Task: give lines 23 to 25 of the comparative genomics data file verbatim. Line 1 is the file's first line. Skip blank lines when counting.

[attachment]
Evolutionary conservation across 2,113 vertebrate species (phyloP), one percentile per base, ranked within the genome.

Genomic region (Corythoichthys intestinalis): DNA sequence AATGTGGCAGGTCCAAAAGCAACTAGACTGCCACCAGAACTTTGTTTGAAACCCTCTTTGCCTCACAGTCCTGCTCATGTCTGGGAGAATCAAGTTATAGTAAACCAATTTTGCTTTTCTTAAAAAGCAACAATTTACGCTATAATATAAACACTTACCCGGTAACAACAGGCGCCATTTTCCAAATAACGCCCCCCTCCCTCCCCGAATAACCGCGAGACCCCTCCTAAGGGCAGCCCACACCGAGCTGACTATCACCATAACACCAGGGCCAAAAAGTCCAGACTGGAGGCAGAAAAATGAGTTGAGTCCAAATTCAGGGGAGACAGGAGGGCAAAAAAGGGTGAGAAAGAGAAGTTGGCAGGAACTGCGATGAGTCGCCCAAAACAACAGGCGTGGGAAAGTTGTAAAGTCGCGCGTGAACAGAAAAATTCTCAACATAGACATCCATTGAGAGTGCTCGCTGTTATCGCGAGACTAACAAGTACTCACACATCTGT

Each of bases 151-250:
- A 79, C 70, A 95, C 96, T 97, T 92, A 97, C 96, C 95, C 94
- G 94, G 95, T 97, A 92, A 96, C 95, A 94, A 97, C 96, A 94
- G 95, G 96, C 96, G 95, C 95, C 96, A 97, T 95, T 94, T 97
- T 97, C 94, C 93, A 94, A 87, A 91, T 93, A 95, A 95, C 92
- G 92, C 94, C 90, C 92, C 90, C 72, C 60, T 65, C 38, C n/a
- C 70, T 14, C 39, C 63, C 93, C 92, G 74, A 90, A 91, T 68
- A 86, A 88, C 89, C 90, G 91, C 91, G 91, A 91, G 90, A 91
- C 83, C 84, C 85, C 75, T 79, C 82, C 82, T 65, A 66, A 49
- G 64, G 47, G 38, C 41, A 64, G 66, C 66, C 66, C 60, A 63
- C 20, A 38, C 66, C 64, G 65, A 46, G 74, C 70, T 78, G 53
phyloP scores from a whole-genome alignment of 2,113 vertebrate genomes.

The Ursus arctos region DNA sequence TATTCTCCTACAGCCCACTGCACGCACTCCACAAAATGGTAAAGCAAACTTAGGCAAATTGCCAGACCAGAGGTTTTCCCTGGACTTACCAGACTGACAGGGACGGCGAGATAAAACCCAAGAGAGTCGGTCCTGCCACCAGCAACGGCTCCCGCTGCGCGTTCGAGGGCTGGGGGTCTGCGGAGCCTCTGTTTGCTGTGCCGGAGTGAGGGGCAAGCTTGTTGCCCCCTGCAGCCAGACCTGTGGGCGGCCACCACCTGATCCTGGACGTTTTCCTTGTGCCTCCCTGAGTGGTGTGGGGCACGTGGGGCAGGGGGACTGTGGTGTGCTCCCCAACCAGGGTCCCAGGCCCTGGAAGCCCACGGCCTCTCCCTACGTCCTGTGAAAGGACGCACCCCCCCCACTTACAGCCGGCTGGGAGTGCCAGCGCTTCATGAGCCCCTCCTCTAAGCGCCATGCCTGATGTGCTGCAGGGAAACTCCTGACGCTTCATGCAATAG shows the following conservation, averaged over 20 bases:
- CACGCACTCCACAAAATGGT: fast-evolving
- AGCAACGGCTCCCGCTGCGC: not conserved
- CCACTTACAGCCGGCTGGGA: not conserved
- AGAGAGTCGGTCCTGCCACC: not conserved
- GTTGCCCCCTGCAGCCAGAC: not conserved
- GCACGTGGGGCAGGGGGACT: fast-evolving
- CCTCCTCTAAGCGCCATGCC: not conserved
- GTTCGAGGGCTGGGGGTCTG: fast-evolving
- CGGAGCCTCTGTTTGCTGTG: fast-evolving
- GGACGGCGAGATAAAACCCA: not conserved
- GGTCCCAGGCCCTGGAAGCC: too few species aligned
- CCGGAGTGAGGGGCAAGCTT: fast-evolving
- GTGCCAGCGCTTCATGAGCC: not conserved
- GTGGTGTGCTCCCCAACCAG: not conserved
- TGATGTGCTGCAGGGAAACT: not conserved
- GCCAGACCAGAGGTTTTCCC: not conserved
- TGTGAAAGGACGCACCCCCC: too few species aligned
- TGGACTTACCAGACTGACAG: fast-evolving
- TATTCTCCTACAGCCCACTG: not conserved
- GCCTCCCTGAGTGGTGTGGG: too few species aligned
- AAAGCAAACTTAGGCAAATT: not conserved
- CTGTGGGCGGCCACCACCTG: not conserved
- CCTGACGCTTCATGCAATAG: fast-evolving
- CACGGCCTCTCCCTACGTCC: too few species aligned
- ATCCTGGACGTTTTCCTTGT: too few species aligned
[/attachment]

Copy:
- GTTCGAGGGCTGGGGGTCTG: fast-evolving
- CGGAGCCTCTGTTTGCTGTG: fast-evolving
- GGACGGCGAGATAAAACCCA: not conserved